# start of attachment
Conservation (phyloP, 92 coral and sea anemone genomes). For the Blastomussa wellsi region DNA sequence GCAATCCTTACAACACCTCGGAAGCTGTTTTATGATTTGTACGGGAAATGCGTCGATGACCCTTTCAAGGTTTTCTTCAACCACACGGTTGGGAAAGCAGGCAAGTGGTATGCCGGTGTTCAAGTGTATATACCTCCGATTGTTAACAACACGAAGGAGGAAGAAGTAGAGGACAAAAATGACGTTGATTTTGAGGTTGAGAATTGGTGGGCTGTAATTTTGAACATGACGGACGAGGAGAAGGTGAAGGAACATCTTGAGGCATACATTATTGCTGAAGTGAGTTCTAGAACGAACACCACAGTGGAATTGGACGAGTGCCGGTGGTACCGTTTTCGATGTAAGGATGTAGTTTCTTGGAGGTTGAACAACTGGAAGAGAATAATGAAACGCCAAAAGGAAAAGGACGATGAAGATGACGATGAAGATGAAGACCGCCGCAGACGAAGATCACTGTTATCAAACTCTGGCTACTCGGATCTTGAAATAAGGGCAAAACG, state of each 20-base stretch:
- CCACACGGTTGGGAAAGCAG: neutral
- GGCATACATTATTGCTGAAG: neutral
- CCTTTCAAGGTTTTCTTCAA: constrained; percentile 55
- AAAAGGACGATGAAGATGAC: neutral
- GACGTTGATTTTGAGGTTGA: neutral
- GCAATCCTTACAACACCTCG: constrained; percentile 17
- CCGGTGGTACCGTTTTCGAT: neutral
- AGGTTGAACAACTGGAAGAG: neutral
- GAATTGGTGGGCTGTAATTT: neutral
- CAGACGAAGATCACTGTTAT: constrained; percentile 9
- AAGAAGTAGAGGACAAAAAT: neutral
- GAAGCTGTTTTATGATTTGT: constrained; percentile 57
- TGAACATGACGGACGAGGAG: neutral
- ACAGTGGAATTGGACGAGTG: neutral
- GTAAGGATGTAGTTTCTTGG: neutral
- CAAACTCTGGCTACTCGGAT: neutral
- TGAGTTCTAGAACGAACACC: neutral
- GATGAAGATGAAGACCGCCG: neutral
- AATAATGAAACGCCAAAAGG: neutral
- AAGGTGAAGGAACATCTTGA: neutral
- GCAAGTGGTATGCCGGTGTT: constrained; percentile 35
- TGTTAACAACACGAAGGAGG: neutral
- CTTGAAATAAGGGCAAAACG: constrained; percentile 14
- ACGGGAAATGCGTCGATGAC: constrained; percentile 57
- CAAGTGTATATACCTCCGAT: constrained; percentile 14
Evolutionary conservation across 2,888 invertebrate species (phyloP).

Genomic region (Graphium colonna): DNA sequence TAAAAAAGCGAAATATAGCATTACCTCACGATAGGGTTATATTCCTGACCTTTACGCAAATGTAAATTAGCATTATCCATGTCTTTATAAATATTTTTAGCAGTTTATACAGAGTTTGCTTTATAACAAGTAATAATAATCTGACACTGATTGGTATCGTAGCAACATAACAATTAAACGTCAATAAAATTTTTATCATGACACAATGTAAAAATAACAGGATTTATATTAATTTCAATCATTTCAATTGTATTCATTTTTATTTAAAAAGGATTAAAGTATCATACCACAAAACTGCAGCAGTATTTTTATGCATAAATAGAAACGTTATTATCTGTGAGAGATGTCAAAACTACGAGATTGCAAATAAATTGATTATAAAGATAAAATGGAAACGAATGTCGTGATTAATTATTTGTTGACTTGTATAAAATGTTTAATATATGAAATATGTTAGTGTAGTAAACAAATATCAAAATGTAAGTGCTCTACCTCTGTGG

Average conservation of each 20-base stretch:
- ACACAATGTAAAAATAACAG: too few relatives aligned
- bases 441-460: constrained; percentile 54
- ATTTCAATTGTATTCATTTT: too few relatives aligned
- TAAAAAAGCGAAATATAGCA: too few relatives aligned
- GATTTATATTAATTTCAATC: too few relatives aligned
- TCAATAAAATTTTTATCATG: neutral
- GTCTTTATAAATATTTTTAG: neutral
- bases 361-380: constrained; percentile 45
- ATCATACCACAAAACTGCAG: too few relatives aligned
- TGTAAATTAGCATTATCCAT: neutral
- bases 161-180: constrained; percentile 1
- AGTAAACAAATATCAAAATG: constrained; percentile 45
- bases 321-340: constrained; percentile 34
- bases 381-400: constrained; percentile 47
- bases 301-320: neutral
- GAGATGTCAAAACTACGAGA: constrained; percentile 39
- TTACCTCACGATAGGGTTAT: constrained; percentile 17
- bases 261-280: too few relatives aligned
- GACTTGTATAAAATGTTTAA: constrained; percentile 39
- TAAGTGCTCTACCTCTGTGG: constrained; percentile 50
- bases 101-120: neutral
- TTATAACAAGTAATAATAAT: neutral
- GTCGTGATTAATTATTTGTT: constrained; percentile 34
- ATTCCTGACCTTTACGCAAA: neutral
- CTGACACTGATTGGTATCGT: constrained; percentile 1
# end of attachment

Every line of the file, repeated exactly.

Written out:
Conservation (phyloP, 92 coral and sea anemone genomes). For the Blastomussa wellsi region DNA sequence GCAATCCTTACAACACCTCGGAAGCTGTTTTATGATTTGTACGGGAAATGCGTCGATGACCCTTTCAAGGTTTTCTTCAACCACACGGTTGGGAAAGCAGGCAAGTGGTATGCCGGTGTTCAAGTGTATATACCTCCGATTGTTAACAACACGAAGGAGGAAGAAGTAGAGGACAAAAATGACGTTGATTTTGAGGTTGAGAATTGGTGGGCTGTAATTTTGAACATGACGGACGAGGAGAAGGTGAAGGAACATCTTGAGGCATACATTATTGCTGAAGTGAGTTCTAGAACGAACACCACAGTGGAATTGGACGAGTGCCGGTGGTACCGTTTTCGATGTAAGGATGTAGTTTCTTGGAGGTTGAACAACTGGAAGAGAATAATGAAACGCCAAAAGGAAAAGGACGATGAAGATGACGATGAAGATGAAGACCGCCGCAGACGAAGATCACTGTTATCAAACTCTGGCTACTCGGATCTTGAAATAAGGGCAAAACG, state of each 20-base stretch:
- CCACACGGTTGGGAAAGCAG: neutral
- GGCATACATTATTGCTGAAG: neutral
- CCTTTCAAGGTTTTCTTCAA: constrained; percentile 55
- AAAAGGACGATGAAGATGAC: neutral
- GACGTTGATTTTGAGGTTGA: neutral
- GCAATCCTTACAACACCTCG: constrained; percentile 17
- CCGGTGGTACCGTTTTCGAT: neutral
- AGGTTGAACAACTGGAAGAG: neutral
- GAATTGGTGGGCTGTAATTT: neutral
- CAGACGAAGATCACTGTTAT: constrained; percentile 9
- AAGAAGTAGAGGACAAAAAT: neutral
- GAAGCTGTTTTATGATTTGT: constrained; percentile 57
- TGAACATGACGGACGAGGAG: neutral
- ACAGTGGAATTGGACGAGTG: neutral
- GTAAGGATGTAGTTTCTTGG: neutral
- CAAACTCTGGCTACTCGGAT: neutral
- TGAGTTCTAGAACGAACACC: neutral
- GATGAAGATGAAGACCGCCG: neutral
- AATAATGAAACGCCAAAAGG: neutral
- AAGGTGAAGGAACATCTTGA: neutral
- GCAAGTGGTATGCCGGTGTT: constrained; percentile 35
- TGTTAACAACACGAAGGAGG: neutral
- CTTGAAATAAGGGCAAAACG: constrained; percentile 14
- ACGGGAAATGCGTCGATGAC: constrained; percentile 57
- CAAGTGTATATACCTCCGAT: constrained; percentile 14
Evolutionary conservation across 2,888 invertebrate species (phyloP).

Genomic region (Graphium colonna): DNA sequence TAAAAAAGCGAAATATAGCATTACCTCACGATAGGGTTATATTCCTGACCTTTACGCAAATGTAAATTAGCATTATCCATGTCTTTATAAATATTTTTAGCAGTTTATACAGAGTTTGCTTTATAACAAGTAATAATAATCTGACACTGATTGGTATCGTAGCAACATAACAATTAAACGTCAATAAAATTTTTATCATGACACAATGTAAAAATAACAGGATTTATATTAATTTCAATCATTTCAATTGTATTCATTTTTATTTAAAAAGGATTAAAGTATCATACCACAAAACTGCAGCAGTATTTTTATGCATAAATAGAAACGTTATTATCTGTGAGAGATGTCAAAACTACGAGATTGCAAATAAATTGATTATAAAGATAAAATGGAAACGAATGTCGTGATTAATTATTTGTTGACTTGTATAAAATGTTTAATATATGAAATATGTTAGTGTAGTAAACAAATATCAAAATGTAAGTGCTCTACCTCTGTGG

Average conservation of each 20-base stretch:
- ACACAATGTAAAAATAACAG: too few relatives aligned
- bases 441-460: constrained; percentile 54
- ATTTCAATTGTATTCATTTT: too few relatives aligned
- TAAAAAAGCGAAATATAGCA: too few relatives aligned
- GATTTATATTAATTTCAATC: too few relatives aligned
- TCAATAAAATTTTTATCATG: neutral
- GTCTTTATAAATATTTTTAG: neutral
- bases 361-380: constrained; percentile 45
- ATCATACCACAAAACTGCAG: too few relatives aligned
- TGTAAATTAGCATTATCCAT: neutral
- bases 161-180: constrained; percentile 1
- AGTAAACAAATATCAAAATG: constrained; percentile 45
- bases 321-340: constrained; percentile 34
- bases 381-400: constrained; percentile 47
- bases 301-320: neutral
- GAGATGTCAAAACTACGAGA: constrained; percentile 39
- TTACCTCACGATAGGGTTAT: constrained; percentile 17
- bases 261-280: too few relatives aligned
- GACTTGTATAAAATGTTTAA: constrained; percentile 39
- TAAGTGCTCTACCTCTGTGG: constrained; percentile 50
- bases 101-120: neutral
- TTATAACAAGTAATAATAAT: neutral
- GTCGTGATTAATTATTTGTT: constrained; percentile 34
- ATTCCTGACCTTTACGCAAA: neutral
- CTGACACTGATTGGTATCGT: constrained; percentile 1